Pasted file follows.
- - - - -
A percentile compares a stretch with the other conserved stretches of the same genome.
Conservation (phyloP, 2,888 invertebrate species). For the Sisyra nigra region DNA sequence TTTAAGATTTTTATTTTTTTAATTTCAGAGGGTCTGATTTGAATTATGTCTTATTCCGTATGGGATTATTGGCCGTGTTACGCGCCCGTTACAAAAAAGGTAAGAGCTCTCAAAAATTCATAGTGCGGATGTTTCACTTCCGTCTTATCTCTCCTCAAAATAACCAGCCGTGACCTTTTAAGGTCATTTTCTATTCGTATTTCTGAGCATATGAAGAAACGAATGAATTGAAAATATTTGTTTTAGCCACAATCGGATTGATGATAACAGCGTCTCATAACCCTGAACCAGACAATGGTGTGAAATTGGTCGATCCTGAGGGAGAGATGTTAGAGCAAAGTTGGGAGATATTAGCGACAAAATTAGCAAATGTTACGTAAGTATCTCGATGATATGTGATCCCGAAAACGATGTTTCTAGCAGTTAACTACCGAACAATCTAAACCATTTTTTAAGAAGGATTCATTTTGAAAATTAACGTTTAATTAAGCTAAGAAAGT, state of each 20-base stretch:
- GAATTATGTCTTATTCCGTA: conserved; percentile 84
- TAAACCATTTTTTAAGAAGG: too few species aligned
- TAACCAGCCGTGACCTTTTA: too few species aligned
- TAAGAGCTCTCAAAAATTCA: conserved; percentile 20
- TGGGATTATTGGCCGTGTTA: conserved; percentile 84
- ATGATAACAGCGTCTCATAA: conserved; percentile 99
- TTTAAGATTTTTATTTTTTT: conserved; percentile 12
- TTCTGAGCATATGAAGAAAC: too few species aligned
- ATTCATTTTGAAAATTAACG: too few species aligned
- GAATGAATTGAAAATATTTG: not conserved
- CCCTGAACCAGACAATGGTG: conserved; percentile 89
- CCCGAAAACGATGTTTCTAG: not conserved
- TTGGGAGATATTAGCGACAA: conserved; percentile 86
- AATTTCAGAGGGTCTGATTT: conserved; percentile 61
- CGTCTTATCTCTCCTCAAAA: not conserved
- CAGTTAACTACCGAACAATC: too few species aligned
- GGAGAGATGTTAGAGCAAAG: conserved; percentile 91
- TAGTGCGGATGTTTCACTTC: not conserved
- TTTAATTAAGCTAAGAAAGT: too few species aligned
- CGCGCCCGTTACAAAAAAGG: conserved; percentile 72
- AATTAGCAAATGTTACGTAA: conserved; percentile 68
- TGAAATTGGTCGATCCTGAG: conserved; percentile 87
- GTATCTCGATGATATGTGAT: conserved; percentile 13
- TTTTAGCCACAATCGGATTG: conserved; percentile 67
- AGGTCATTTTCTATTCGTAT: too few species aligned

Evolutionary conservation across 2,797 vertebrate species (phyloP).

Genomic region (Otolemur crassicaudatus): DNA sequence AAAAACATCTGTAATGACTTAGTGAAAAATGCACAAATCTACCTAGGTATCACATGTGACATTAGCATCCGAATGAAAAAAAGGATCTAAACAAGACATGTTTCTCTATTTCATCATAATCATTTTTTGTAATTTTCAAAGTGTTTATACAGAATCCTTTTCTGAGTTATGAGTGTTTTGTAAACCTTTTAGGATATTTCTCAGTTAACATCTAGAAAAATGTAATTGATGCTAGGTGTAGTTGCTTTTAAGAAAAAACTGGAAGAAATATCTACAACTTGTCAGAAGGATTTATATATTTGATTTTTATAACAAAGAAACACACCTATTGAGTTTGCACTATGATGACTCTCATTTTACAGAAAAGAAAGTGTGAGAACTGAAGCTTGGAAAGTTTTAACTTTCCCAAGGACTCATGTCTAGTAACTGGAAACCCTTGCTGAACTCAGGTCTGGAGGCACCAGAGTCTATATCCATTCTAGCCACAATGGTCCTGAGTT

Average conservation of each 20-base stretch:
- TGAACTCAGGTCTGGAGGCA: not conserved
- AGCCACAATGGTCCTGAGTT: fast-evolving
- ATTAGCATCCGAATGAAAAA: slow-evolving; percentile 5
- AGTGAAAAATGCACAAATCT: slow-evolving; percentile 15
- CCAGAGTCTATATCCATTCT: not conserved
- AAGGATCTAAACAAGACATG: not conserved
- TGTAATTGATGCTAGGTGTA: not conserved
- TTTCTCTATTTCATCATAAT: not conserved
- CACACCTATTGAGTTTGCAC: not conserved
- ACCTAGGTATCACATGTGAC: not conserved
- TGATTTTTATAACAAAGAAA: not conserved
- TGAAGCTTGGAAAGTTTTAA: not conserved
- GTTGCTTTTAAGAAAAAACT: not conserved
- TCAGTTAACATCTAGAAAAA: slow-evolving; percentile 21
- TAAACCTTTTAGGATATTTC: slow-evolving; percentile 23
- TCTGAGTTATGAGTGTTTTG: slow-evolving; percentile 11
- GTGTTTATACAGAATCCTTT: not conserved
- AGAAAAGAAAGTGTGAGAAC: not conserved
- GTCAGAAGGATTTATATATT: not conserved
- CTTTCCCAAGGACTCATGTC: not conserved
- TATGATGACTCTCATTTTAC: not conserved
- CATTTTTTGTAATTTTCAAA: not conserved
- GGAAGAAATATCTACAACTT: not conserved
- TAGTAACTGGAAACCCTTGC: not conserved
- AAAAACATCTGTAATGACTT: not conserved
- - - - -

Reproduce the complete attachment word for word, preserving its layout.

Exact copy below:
A percentile compares a stretch with the other conserved stretches of the same genome.
Conservation (phyloP, 2,888 invertebrate species). For the Sisyra nigra region DNA sequence TTTAAGATTTTTATTTTTTTAATTTCAGAGGGTCTGATTTGAATTATGTCTTATTCCGTATGGGATTATTGGCCGTGTTACGCGCCCGTTACAAAAAAGGTAAGAGCTCTCAAAAATTCATAGTGCGGATGTTTCACTTCCGTCTTATCTCTCCTCAAAATAACCAGCCGTGACCTTTTAAGGTCATTTTCTATTCGTATTTCTGAGCATATGAAGAAACGAATGAATTGAAAATATTTGTTTTAGCCACAATCGGATTGATGATAACAGCGTCTCATAACCCTGAACCAGACAATGGTGTGAAATTGGTCGATCCTGAGGGAGAGATGTTAGAGCAAAGTTGGGAGATATTAGCGACAAAATTAGCAAATGTTACGTAAGTATCTCGATGATATGTGATCCCGAAAACGATGTTTCTAGCAGTTAACTACCGAACAATCTAAACCATTTTTTAAGAAGGATTCATTTTGAAAATTAACGTTTAATTAAGCTAAGAAAGT, state of each 20-base stretch:
- GAATTATGTCTTATTCCGTA: conserved; percentile 84
- TAAACCATTTTTTAAGAAGG: too few species aligned
- TAACCAGCCGTGACCTTTTA: too few species aligned
- TAAGAGCTCTCAAAAATTCA: conserved; percentile 20
- TGGGATTATTGGCCGTGTTA: conserved; percentile 84
- ATGATAACAGCGTCTCATAA: conserved; percentile 99
- TTTAAGATTTTTATTTTTTT: conserved; percentile 12
- TTCTGAGCATATGAAGAAAC: too few species aligned
- ATTCATTTTGAAAATTAACG: too few species aligned
- GAATGAATTGAAAATATTTG: not conserved
- CCCTGAACCAGACAATGGTG: conserved; percentile 89
- CCCGAAAACGATGTTTCTAG: not conserved
- TTGGGAGATATTAGCGACAA: conserved; percentile 86
- AATTTCAGAGGGTCTGATTT: conserved; percentile 61
- CGTCTTATCTCTCCTCAAAA: not conserved
- CAGTTAACTACCGAACAATC: too few species aligned
- GGAGAGATGTTAGAGCAAAG: conserved; percentile 91
- TAGTGCGGATGTTTCACTTC: not conserved
- TTTAATTAAGCTAAGAAAGT: too few species aligned
- CGCGCCCGTTACAAAAAAGG: conserved; percentile 72
- AATTAGCAAATGTTACGTAA: conserved; percentile 68
- TGAAATTGGTCGATCCTGAG: conserved; percentile 87
- GTATCTCGATGATATGTGAT: conserved; percentile 13
- TTTTAGCCACAATCGGATTG: conserved; percentile 67
- AGGTCATTTTCTATTCGTAT: too few species aligned

Evolutionary conservation across 2,797 vertebrate species (phyloP).

Genomic region (Otolemur crassicaudatus): DNA sequence AAAAACATCTGTAATGACTTAGTGAAAAATGCACAAATCTACCTAGGTATCACATGTGACATTAGCATCCGAATGAAAAAAAGGATCTAAACAAGACATGTTTCTCTATTTCATCATAATCATTTTTTGTAATTTTCAAAGTGTTTATACAGAATCCTTTTCTGAGTTATGAGTGTTTTGTAAACCTTTTAGGATATTTCTCAGTTAACATCTAGAAAAATGTAATTGATGCTAGGTGTAGTTGCTTTTAAGAAAAAACTGGAAGAAATATCTACAACTTGTCAGAAGGATTTATATATTTGATTTTTATAACAAAGAAACACACCTATTGAGTTTGCACTATGATGACTCTCATTTTACAGAAAAGAAAGTGTGAGAACTGAAGCTTGGAAAGTTTTAACTTTCCCAAGGACTCATGTCTAGTAACTGGAAACCCTTGCTGAACTCAGGTCTGGAGGCACCAGAGTCTATATCCATTCTAGCCACAATGGTCCTGAGTT

Average conservation of each 20-base stretch:
- TGAACTCAGGTCTGGAGGCA: not conserved
- AGCCACAATGGTCCTGAGTT: fast-evolving
- ATTAGCATCCGAATGAAAAA: slow-evolving; percentile 5
- AGTGAAAAATGCACAAATCT: slow-evolving; percentile 15
- CCAGAGTCTATATCCATTCT: not conserved
- AAGGATCTAAACAAGACATG: not conserved
- TGTAATTGATGCTAGGTGTA: not conserved
- TTTCTCTATTTCATCATAAT: not conserved
- CACACCTATTGAGTTTGCAC: not conserved
- ACCTAGGTATCACATGTGAC: not conserved
- TGATTTTTATAACAAAGAAA: not conserved
- TGAAGCTTGGAAAGTTTTAA: not conserved
- GTTGCTTTTAAGAAAAAACT: not conserved
- TCAGTTAACATCTAGAAAAA: slow-evolving; percentile 21
- TAAACCTTTTAGGATATTTC: slow-evolving; percentile 23
- TCTGAGTTATGAGTGTTTTG: slow-evolving; percentile 11
- GTGTTTATACAGAATCCTTT: not conserved
- AGAAAAGAAAGTGTGAGAAC: not conserved
- GTCAGAAGGATTTATATATT: not conserved
- CTTTCCCAAGGACTCATGTC: not conserved
- TATGATGACTCTCATTTTAC: not conserved
- CATTTTTTGTAATTTTCAAA: not conserved
- GGAAGAAATATCTACAACTT: not conserved
- TAGTAACTGGAAACCCTTGC: not conserved
- AAAAACATCTGTAATGACTT: not conserved